DOCTORS have issued a chilling warning that patient safety can no longer be guaranteed at Worcestershire’s A&E departments.
Top emergency doctors from A&E wards at Worcester and Redditch have written to senior NHS managers labelling the current situation in their departments a “crisis”.
The letter, initially leaked to a national newspaper, warns of “toxic overcrowding”, “institutional exhaustion” and says staff are “frequently operating at the absolute margins of clinical safety”.
It warns: “What is entirely unacceptable is the delivery of unsafe care, but that is now the prospect we find ourselves facing on too frequent a basis.”
The letter has been signed by top doctors from 18 of 21 A&E departments in the West Midlands.
Your Worcester News has learned emergency consultants James France and Chris Hetherington, who are based at Worcestershire Royal and Redditch Alexandra hospitals respectively, were among those to back the letter.
Worcestershire has been one of the areas hardest hit by the overcrowding and delays hitting emergency departments up-and-down the country.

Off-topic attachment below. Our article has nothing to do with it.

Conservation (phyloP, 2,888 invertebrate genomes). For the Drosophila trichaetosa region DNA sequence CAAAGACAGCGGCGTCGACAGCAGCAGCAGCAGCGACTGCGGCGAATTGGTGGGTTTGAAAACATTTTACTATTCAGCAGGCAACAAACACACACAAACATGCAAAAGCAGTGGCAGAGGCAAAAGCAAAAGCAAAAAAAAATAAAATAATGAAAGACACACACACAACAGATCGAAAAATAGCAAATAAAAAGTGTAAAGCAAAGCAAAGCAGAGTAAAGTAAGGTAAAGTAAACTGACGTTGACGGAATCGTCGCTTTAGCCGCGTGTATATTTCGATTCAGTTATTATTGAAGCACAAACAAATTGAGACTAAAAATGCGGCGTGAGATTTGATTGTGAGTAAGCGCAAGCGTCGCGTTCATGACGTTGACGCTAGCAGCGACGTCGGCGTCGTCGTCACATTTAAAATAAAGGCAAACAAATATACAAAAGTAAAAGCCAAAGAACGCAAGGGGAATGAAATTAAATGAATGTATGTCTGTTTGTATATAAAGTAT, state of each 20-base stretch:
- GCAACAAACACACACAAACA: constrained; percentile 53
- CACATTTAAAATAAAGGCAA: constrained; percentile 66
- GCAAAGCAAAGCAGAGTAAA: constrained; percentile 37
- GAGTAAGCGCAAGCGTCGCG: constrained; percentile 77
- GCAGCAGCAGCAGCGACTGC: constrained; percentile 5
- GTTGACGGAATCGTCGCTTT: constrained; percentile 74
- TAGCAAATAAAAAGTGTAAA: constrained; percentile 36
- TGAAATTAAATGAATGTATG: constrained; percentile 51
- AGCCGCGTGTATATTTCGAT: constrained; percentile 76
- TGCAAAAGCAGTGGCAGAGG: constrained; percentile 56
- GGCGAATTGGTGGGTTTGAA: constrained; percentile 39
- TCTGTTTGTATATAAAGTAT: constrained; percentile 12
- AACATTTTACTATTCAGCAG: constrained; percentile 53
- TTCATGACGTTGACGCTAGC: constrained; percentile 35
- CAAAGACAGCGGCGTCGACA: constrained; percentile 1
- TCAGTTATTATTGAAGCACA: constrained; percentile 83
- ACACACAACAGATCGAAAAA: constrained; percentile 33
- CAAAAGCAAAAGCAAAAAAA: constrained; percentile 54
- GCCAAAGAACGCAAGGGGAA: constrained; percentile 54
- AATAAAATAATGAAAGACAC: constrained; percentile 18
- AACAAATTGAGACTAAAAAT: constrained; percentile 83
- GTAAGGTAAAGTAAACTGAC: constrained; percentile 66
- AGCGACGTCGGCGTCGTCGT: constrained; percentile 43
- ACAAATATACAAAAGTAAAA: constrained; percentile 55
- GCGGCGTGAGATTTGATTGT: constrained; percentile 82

Targets for seeing 95 per cent patients of A&E patients within four hours have been repeatedly missed, dropping as low as 80 per cent during February, although NHS bosses say the situation has now started to improve.
Emergency admissions nationally have risen by 50 per cent.
Mike Farrar, chief executive of the NHS Confederation - the voice of all organisations that commission and provide NHS services - also hit out at the problems.
“The recent headlines do not lie - the pressures are growing and we are getting closer and closer to the cliff edge,” he said.
“If we continue with this trend we will see another extra half a million patients cramming into our A&E departments in the next three years.
“This will be simply impossible for our hospital services to cope with, despite the heroic efforts of staff to date.”
A West Midlands spokesman from NHS England said: “This increase (in demand) reflects a rising demand for emergency care, although nationally over the last three weeks the emergency department target to see 95 per cent of all patients within four hours has been met.
“This has also been reflected in the West Midlands, where performance has greatly improved over recent weeks.”
But they added that peaks in demand are expected to continue, and that local hospital trusts and clinical commissioning groups have been tasked with producing plans to manage these and ensure “robust” systems are in place ahead of time for next winter.
Nationally, NHS England is conducting a wider review into the problems at A&E.
Health Secretary Jeremy Hunt is due to respond to the troubles facing emergency units in a speech on Thursday.